Climate change and water resources in the Mediterranean

The Mediterranean region, a rich and fragile mosaic of landscapes and ecosystems host one of
the richest biodiversity of the world. Water resources availability is becoming a hot topic for the
region as the consumption levels are exceeding water resources availability. This trend
associated to the global warming will lead to the unsteadiness of sensitive ecosystems of the
Mediterranean that would add disparity between northern and southern countries.
Spain owns the European record figure of dead people due to floods between 1990-2000 with
losses over 200 millions euros per year.
Because of the threat posed to ecosystems and people by climate change, IUCN, is not only
promoting mitigation of the greenhouse effect gas, but is also developing adaptation
strategies so that water resources can be preserved.

Mounting evidence in the Mediterranean, a threat for water resources
Climate change is here and will be with us for a long time to come. It will have a significant
impact on water resources and their management. Along the last decade, the direct impacts of
climate change registered in the Mediterranean basin consist in lower levels of precipitations, a
modification of the intensity and distribution of the precipitations, an increase of floods and a
raise of temperatures. One emerging response can be defined: Water professionals and
societies will need to adapt to climate change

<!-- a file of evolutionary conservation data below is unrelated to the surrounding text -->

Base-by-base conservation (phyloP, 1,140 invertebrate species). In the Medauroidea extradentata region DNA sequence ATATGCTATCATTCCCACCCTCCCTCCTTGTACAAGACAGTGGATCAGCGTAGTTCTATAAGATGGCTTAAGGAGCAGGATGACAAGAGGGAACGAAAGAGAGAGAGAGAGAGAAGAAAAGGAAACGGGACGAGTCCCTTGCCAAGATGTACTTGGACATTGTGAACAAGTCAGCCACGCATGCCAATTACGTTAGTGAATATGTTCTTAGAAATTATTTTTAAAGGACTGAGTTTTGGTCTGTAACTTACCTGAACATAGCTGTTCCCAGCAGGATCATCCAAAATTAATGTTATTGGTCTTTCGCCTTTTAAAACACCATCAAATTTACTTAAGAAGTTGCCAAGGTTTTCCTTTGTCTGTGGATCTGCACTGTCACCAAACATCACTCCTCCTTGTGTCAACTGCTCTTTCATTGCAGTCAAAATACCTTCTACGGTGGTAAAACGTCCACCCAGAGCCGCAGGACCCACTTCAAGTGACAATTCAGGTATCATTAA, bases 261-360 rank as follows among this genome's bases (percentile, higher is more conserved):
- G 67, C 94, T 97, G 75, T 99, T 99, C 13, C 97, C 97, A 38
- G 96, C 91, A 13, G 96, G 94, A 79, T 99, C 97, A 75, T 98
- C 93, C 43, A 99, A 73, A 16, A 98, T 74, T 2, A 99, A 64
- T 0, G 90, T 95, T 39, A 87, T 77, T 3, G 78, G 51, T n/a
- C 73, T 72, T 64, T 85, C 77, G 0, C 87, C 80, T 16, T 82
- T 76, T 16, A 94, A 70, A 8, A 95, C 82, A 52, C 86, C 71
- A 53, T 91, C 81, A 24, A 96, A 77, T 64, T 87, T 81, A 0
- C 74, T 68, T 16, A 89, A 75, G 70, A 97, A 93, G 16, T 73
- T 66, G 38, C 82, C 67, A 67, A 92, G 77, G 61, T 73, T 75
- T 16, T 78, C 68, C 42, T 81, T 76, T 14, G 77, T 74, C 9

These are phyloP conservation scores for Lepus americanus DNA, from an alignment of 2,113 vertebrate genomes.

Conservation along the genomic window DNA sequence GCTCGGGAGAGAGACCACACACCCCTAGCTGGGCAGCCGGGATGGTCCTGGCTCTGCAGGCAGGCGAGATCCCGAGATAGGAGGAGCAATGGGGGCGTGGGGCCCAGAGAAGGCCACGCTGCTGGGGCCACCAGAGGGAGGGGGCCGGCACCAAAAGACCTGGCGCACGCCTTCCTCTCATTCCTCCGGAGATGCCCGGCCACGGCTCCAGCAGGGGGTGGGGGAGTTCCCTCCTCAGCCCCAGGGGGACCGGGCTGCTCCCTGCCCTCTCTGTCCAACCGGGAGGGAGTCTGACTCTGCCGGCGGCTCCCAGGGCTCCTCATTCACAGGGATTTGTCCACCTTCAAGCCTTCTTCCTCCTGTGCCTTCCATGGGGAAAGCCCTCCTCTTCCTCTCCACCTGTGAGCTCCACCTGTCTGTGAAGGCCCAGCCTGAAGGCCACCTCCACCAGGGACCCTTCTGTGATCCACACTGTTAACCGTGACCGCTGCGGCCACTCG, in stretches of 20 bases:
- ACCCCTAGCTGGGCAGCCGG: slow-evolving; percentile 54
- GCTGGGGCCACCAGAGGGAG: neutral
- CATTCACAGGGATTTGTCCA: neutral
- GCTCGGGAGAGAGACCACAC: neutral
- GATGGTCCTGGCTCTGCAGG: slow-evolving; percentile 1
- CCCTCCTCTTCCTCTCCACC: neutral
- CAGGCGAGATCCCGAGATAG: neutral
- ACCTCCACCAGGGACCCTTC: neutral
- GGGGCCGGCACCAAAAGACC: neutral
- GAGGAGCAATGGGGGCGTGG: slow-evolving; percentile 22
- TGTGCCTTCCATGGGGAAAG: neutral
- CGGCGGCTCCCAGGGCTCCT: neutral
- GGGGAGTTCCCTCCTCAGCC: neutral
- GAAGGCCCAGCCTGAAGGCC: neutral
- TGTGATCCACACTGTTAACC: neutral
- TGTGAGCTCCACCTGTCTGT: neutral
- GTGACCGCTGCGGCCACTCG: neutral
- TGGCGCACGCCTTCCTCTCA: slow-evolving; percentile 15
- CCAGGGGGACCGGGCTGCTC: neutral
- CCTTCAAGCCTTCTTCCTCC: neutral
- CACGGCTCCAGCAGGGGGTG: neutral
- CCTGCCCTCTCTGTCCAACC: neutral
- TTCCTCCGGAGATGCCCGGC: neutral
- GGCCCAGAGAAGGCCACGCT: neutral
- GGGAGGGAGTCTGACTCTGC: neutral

In a short and long term view, Climate change will amplify its substantial destabilizing effect on
the hydrological cycle and will have a pervasive influence on the future demand, supply and
quality of fresh water resources in the region. It will add pressure on water and environment
resources and coastal systems currently under stress. In the Mediterranean, water resources
represent the most precious goods especially for the southern countries; the combination of the
aridity of the region with climate change impacts will particularly threat ecosystems processes,
natural resources and communities.

Status of fresh water resources in the Mediterranean

Fresh water resources in the Mediterranean are under increasing pressure in terms of both
quantity and quality.
§ Northern Mediterranean countries with higher, more regular rainfall also face
climate-induced natural hazards, flooding and water shortages in basins susceptible
to periodic drought. As a consequence, human and natural systems sensitive to
water availability and water quality are increasingly stressed, or coming under
threat. Those countries will have to face water quality degradation and meet the
increasing needs of environmental protection and restoration.